2004 was a massive season for me. I was working with a new coach, Ian Rae, who transformed my game from where it was at the beginning of 2003 and we were building good things together. Every week I felt as though I could compete. Yes, I had a few blips, but whenever I felt as though I was in contention, I felt like I could win. I won twice that year on the Challenge Tour, probably should have won three times. I was unfortunate in Sweden where the conditions were really brutal and we got the worst of it, going out as leaders, but I finished third on the order of merit and what it did for me was give me that confidence to believe in myself, feel like I was ready.
I'll always look back and think, well that was the making of me as a player. It made me grow up a little bit more. The Challenge Tour is a great breeding ground for new talent. I think we see that right now. Some have become Ryder Cup players and I think that's just testament to the structure that the Challenge Tour has put together. Long may that continue.
To be able to say I have played in all four Majors is great. It was obviously an ambition as a child, you dream of those things. You go to the putting green in the evenings after school and pretend that you're going to be holing a putt to win The Open or The Masters, they were the two biggest Majors at the time that everybody was watching. You remember watching them as kid on TV and just thinking, could I get there?
In 2000, I played the Masters as the British Amateur champion, something that I'll always again look back on and think what a fabulous achievement. I never played it as a professional, but when I looked back at that week, it was quite a demanding week. I had struggled with illness going into it. I had glandular fever, so I was really weak and not very well at the time, but obviously I was never going to miss it. I was always going to go play and had a fantastic week even though I didn't play great. You remember watching them as kid on TV and just thinking, could I get there. I think I played six Opens, a couple of US Opens. The US PGA Championship was the one where I was leading after the first round. That too was 2007, a fantastic year for me personally.
You are always striving to play in the biggest events against the best players in the game. I've managed to be able to say that I've done that. I've played in World Golf Championships, finished sixth in one at Doral, playing in the last group with Vijay Singh and Geoff Ogilvy. So again, fantastic memories. I do believe I could have achieved more in those events. But that is just the way the game goes. If you're not on your A game and especially at that level, you get swallowed up. Just playing in Majors is a lot more difficult than just on the DP World Tour.
When I was offered a job by the European Tour group to become an official earlier this year, I was really pleased. Becoming an official was something that I had been interested in doing for a long time.
It dates to 2013-2014 when I was in a really difficult place. I'd split up with a management group which didn't turn out to go too well for me. That was a really difficult period of my life, caused me a lot of heartache and it was really difficult for me and my family at that time. At one point I was struggling to keep my card. I miraculously played unbelievable golf at the end of 2014, losing in a play-off in Switzerland to David Lipsky. I also managed to get a hole-in-one to win a BMW i8 that week. So, I had an unbelievable week that year!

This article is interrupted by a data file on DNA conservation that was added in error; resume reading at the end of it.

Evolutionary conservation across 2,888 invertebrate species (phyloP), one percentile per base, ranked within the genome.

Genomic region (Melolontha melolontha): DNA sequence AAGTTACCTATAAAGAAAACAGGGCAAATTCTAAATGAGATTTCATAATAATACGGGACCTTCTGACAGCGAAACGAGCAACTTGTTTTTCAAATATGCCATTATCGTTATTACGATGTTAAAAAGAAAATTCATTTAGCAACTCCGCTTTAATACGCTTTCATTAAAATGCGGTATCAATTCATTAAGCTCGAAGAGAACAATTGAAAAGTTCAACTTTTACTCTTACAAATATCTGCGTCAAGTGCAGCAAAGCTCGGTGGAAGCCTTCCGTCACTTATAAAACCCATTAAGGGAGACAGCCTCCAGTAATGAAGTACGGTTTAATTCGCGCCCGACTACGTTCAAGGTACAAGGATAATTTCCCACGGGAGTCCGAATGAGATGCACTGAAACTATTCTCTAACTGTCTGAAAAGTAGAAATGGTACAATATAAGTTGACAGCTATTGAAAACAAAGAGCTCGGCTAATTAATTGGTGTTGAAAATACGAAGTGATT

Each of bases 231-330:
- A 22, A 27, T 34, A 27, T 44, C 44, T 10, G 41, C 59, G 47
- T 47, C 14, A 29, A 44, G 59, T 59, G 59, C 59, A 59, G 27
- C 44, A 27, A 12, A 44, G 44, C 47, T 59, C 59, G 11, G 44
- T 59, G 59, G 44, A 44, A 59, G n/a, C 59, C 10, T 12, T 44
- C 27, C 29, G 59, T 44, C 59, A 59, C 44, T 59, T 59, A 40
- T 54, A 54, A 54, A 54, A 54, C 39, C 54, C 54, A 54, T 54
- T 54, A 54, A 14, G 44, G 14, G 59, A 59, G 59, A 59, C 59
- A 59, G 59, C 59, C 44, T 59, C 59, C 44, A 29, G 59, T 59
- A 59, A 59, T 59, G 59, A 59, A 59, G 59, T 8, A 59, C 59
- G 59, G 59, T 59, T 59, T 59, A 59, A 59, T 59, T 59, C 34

But, at that time I was thinking of other things. I'd spoken to David Garland, Director of Tour Operations at the DP World Tour, about potentially doing rules as a career path going forward. But obviously everything changed. One moment you're down and out and the next minute you're on a high and everything starts to go your way. That's what happened over the period of the next three or four years. But then after winning in 2017, an unbelievable year for me, maybe a massive purple patch where just everything went my way, everything went really well. But after getting injured in 2018 and then having three wrist operations, I've never come back from that.
To do the rules and do the travelling while still being involved with the Tour is brilliant. I've really embraced the opportunity. I look forward to keeping on doing my best in that job and hopefully I can start to become a good referee and you never know, at some point I'll maybe be a rules official at a Major Championship or a Ryder Cup further down the line, but I've got to work hard and start from the bottom, which I've no problem with. I’ve worked hard all my life and I'll do that again to be able to become the best referee possible.
In a certain way, being inside the ropes but not as a player has been a little bit surreal at times, I'll admit. At times I’ve thought, well, could I still do it? Could I still play? Obviously playing the Open de France this week, I'll find out that I probably can’t. But to be able to have an impact or have an input in a Tour setup or anything like that within the role of a referee, then that's something that I'm looking forward to gaining more experience in and learning from a fantastic team. Obviously, working with Michael Hoey and Marcus Higley and other senior ex-players is brilliant. I have my exams later this year and hopefully once I pass those I can kick on and do more events next year and become a key part of the team.
But back to this week. On Monday, I played at a Golf Day for Sir Graham Wylie at Close House. I think that was only my tenth round of the year! My son has gotten into golf a little bit, so it's given me the chance to play a little bit when I've been off. But, in truth, I haven’t really picked up my clubs a lot, so I don’t have any great expectations doing too well in France.
My wife and kids are flying out to see me play. They arrive on Friday morning so hopefully I can play well enough to make the cut, but they’ll be there to see me play Friday in any case. It's going to be an amazing experience. Hopefully I don't get too emotional when it comes down to it on Thursday.